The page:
Connecting with experts across the state on the subject of “first the pandemic, then what,” I am struck that the first thing everyone mentions is the pandemic phenomenon of telecommuting and work-from-home.

From scientists at Oklahoma Medical Research Foundation, to engineers and software developers at startups like Ten-Nine Technologies, to Oklahoma-based experts in energy and finance, every business is adjusting to this mostly positive new configuration of work — and expecting it to endure.

When I asked Dr. Jerald Dawkins, founder and chief information security officer of True Digital Security in Tulsa, to weigh in on how the landscape of cybersecurity has changed and what he anticipates going forward, he, too, began with work-from-home.

“If you had told me that I wouldn’t be in the office and working from home as the world shut down, I would have been shocked,” Dr. Dawkins said. “The really surprising thing is how fragile society is and how resilient we can be. That we can execute business, have meetings, communicate and do our work — that’s all powered by technology. But we need to mitigate the new risks, too.”

Working from home has blown up old cybersecurity paradigms for many.

“There are essentially two types of businesses,” he said. “Companies that early on embraced migration to the cloud and technologies like touchless payment systems are excelling in the time of COVID-19. Others that kept classical data center structures and were anti-moving to the cloud or software as a service (SaaS), relying on people working in the office, will have to adjust.”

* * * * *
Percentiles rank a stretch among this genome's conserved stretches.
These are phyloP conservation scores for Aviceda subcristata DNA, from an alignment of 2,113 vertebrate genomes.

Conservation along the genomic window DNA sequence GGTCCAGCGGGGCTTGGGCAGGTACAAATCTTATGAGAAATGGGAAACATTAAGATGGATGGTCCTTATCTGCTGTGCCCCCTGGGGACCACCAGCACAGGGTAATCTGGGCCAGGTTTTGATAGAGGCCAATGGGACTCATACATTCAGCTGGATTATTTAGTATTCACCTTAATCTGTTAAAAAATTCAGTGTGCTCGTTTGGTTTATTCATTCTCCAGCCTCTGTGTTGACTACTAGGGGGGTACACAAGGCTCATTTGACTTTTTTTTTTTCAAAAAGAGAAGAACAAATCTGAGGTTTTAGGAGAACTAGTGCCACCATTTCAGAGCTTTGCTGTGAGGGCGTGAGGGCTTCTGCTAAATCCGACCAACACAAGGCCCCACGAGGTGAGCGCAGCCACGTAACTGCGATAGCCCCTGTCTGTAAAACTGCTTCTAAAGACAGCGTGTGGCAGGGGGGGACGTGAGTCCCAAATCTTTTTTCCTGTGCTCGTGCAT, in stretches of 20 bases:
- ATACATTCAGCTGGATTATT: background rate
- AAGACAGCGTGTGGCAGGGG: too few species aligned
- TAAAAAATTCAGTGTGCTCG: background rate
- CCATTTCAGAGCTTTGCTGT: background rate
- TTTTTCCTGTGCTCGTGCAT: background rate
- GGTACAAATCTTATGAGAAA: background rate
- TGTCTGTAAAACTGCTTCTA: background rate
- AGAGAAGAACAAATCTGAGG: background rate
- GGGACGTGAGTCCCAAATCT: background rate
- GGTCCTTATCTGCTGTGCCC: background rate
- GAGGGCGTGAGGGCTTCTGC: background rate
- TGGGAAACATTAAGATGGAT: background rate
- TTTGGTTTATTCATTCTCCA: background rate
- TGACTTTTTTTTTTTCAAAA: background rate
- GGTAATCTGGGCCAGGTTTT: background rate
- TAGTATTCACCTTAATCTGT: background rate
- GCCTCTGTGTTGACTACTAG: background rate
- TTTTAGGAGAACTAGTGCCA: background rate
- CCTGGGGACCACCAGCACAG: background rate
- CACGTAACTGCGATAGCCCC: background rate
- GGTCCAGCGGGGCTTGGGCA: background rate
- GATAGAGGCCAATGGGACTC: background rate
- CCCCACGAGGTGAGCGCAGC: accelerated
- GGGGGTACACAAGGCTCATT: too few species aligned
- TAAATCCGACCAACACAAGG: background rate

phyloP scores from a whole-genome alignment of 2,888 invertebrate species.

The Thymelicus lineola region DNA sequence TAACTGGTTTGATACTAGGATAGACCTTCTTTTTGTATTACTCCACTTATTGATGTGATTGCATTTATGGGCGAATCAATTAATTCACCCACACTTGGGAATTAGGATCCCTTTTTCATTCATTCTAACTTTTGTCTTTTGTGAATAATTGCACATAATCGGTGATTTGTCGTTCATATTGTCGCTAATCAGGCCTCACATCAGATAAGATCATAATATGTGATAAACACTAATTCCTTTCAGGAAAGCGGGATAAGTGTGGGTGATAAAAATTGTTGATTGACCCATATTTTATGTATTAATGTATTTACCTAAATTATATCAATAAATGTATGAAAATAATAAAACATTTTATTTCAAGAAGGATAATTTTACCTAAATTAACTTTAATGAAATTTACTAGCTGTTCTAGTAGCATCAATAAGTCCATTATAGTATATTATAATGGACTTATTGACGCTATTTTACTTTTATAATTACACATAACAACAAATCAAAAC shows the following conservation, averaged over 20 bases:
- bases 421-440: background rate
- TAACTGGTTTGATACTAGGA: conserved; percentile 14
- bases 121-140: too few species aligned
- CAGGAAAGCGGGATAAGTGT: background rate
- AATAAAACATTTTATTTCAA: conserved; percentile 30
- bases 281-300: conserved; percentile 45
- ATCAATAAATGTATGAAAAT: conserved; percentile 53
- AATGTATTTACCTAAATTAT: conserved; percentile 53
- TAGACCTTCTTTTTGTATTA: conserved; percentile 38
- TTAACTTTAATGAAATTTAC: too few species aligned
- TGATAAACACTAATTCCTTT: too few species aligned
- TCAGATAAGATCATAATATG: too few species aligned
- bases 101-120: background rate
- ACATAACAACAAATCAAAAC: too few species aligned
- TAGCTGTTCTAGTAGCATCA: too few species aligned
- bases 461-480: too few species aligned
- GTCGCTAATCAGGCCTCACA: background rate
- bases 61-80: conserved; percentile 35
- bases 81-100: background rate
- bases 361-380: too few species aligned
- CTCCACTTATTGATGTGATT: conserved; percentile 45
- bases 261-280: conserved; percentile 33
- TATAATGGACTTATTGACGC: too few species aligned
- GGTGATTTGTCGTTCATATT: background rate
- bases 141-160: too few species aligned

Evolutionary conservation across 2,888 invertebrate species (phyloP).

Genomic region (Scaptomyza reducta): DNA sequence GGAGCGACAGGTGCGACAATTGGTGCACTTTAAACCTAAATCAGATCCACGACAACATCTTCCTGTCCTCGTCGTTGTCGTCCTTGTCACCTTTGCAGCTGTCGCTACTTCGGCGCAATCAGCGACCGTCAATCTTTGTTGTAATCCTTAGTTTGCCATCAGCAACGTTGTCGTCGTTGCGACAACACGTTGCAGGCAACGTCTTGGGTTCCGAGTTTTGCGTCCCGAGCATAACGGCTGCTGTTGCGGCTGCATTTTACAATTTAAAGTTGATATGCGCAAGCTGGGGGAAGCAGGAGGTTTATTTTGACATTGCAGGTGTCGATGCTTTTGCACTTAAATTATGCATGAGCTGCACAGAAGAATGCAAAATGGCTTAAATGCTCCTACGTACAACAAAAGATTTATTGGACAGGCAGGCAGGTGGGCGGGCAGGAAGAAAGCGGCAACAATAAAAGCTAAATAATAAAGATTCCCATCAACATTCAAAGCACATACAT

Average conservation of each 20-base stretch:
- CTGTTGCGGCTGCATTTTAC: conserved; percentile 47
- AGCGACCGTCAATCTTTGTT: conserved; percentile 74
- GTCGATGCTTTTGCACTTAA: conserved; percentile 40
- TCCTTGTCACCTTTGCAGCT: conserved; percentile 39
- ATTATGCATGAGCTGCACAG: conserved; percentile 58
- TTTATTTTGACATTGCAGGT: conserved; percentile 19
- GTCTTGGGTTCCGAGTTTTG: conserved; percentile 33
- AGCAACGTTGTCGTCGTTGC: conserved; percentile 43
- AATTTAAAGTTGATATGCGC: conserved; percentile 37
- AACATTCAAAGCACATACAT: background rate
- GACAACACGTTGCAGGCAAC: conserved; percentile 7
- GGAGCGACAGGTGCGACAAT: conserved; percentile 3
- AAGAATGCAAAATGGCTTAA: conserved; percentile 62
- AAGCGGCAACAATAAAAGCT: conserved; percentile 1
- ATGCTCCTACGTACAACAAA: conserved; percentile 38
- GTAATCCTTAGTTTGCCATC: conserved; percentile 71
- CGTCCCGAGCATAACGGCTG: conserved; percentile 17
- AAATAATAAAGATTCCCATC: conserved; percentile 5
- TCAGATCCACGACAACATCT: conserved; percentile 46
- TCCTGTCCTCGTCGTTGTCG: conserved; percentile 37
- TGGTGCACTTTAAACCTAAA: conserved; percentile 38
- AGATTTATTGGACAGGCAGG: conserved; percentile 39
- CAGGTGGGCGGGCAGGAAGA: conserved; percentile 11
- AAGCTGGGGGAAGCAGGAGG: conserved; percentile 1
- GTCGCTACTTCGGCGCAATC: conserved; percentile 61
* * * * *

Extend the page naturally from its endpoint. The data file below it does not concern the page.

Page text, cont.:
Pre-pandemic, many businesses’ model for cybersecurity was focused on physical locations with firewalls, cameras, and company-owned and controlled laptops. In those cases, solutions like network segmentation, firewalls, and MFA were really helpful. Not anymore. Endpoints are everywhere, and most of them sit outside of corporate security controls. Another complicating factor of that new endpoint is the explosion of the Internet of Things (IoT).

“Now that the cyberattack surface has expanded to include work-from-home, and, with more hackers having more time to hack, companies are shifting their focus from where the office is to the endpoint, which is where the employee is,” Dr. Dawkins said. “The back door is wide open. Everything from the thermostat to ROKU to refrigerators is on the internet. It is hard to break into corporate networks — they are fortresses, but hackers love people working from home.”

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